Government policies, indigenous tech skills, and growing investor interest have fueled the growth of spacetech firms in India. A wave of firms driven by youthful founders, including Pixxel, Bellatrix Aerospace, Agnikul, and Vesta Space, have received financing in the midst of the epidemic as they perceive unique potential in space that may solve challenges across sectors.
Despite the fact that the Indian Space Research Organization (ISRO) has been at the forefront of pushing the space industry so far, the finance minister said in May that the sector will be open to commercial firms. The changes include establishing a fair playing field for private enterprises in satellites, launches, and space-based services by establishing a predictable policy and regulatory environment for commercial operators and granting access to ISRO geospatial data and infrastructure.
“The administration is generating a lot of positive noise, and we’re quite enthusiastic about the intent… that’s a wonderful start.” According to Arpit Agarwal, principal of Blume Ventures, “Indian space tech firms are incredibly competent and can launch a rocket for 1/3 the cost of the US in the same category.”
Investors such as Blume Ventures, StartupXCeed, and Inflexor Ventures, who have put money into space startups, believe the time is right for space tech now, thanks to factors such as the proliferation of microsatellites, lower launch costs, and the need for more real-time deep intelligence on our planet.
According to statistics from Tracxn, there were three fundraising agreements in 2020.
Pixxel received $5 million in early investment from Blume, growX, and Lightspeed, which will help the company boost its plans for launching its first satellite later this year and speed up the creation of its second satellite. Agnikul, a Chennai-based spacetech business, got $23.4 crore from pi Ventures in March, while Vesta Space Technology, located in Pune, raised $10 million from Next Capital LLC in May.
Improvements in launch methods and developments like the use of commercial-off-the-shelf technology for Space applications have driven down prices in recent years, allowing smaller firms to make a difference in the wider ecosystem. This phenomenon, known as NewSpace, is opening up a slew of new opportunities for entrepreneurs. While India’s NewSpace sector is still in its infancy, it has enormous development potential. The government and large corporations must offer support and incentive to startups in the form of grants and money, as well as function as an anchor client, at least initially, to boost the market.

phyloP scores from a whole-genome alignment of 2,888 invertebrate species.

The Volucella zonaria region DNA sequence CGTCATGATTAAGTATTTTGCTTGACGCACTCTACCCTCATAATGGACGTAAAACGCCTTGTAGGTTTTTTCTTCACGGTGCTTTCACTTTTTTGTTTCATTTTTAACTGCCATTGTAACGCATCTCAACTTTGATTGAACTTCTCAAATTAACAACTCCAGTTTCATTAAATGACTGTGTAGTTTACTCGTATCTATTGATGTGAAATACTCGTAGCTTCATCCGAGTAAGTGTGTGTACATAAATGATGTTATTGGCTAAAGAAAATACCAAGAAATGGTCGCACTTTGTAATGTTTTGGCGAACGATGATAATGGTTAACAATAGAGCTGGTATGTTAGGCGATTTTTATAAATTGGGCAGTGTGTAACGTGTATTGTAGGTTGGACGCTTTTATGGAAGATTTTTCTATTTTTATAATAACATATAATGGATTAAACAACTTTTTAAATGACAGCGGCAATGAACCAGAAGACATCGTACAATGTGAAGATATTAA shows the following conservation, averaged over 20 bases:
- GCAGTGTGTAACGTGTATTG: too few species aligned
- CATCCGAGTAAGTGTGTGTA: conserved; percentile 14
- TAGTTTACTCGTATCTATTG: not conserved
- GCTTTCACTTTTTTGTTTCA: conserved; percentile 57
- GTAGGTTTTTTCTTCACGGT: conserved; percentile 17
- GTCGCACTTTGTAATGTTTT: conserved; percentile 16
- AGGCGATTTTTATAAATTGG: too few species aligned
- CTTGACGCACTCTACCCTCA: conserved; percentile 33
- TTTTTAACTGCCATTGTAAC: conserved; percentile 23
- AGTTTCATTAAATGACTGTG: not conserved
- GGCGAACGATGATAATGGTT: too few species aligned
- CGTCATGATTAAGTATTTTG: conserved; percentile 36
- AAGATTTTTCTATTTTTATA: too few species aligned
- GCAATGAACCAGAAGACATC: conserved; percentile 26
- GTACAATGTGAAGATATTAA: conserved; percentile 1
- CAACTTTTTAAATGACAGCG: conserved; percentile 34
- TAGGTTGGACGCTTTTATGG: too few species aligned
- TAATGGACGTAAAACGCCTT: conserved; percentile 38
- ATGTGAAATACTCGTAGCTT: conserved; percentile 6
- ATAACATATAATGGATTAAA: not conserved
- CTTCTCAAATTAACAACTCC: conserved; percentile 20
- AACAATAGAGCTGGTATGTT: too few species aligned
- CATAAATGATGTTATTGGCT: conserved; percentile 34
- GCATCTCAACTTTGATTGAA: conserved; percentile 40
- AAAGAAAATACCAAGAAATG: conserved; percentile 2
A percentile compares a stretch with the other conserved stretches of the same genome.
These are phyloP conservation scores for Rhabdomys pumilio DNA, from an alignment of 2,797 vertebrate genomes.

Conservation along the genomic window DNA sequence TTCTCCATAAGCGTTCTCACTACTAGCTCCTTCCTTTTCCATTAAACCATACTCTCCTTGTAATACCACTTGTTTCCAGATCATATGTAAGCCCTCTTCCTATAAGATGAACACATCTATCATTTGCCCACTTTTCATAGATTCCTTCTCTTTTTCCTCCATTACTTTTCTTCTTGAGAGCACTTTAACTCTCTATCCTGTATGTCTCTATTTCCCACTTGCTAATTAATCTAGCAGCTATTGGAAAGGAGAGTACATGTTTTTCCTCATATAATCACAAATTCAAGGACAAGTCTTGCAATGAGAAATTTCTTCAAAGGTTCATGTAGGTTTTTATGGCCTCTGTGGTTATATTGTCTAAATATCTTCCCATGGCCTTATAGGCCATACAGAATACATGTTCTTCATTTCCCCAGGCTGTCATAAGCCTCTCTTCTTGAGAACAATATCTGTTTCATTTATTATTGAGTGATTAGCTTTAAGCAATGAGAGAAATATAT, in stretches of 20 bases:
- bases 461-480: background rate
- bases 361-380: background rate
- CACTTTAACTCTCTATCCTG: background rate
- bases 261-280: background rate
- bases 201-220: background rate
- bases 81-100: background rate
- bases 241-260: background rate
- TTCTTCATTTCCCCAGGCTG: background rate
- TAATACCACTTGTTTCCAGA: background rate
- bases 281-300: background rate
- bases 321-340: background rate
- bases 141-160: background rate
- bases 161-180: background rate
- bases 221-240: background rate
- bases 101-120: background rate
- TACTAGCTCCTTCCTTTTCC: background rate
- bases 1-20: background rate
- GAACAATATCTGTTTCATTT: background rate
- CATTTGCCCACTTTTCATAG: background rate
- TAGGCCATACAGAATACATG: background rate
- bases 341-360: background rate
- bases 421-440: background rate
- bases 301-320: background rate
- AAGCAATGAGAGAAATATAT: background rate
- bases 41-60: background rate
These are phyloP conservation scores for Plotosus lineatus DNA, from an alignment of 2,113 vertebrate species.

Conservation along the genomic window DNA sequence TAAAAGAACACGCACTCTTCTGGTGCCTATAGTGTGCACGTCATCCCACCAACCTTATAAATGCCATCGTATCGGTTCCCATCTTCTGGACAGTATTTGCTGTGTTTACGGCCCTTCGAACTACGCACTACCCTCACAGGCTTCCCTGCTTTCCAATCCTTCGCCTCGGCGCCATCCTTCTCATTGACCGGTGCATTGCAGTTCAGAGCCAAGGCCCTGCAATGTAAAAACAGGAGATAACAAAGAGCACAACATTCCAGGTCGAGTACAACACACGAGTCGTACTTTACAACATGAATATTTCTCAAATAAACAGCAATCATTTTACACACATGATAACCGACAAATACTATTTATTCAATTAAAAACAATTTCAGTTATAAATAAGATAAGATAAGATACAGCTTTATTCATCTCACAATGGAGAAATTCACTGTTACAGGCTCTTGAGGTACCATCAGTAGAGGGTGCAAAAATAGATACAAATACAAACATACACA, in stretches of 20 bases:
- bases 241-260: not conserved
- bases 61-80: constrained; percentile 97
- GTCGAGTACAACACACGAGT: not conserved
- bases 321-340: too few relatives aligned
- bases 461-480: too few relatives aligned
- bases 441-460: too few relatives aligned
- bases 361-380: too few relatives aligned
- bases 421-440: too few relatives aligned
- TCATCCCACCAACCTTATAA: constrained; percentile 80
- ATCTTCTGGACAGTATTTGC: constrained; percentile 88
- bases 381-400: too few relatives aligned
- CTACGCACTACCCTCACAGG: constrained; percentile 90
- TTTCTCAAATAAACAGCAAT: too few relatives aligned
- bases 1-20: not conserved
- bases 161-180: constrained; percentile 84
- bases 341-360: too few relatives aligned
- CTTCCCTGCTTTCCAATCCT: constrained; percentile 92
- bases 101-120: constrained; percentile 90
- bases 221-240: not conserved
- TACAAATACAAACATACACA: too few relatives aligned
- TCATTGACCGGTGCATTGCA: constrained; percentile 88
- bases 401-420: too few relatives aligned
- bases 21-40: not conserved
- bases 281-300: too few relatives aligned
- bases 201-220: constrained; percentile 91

Through the recently created Indian National Space Promotion and Authorisation Centre, the government in particular has a tremendous potential to create value for both the upstream and downstream NewSpace sectors (IN-SPACe). Because hardware startups have a skill and cost advantage, the production of IP (intellectual property) assets might be fueled by grants and government backing, while the downstream market for NewSpace companies is open and will operate more within the greater scope of software and electronics segments.
To ensure India’s success in marketing its space environment, a variety of factors must come together. Large organizations who are searching for ISRO manufacturers should start establishing internal skills so that they can develop more systems that they can sell as products to new startups and international clients. There is also a need for more high-quality entrepreneurs and deep-pocket investors in India who can take advantage of the country’s developing ecosystem to launch profitable businesses.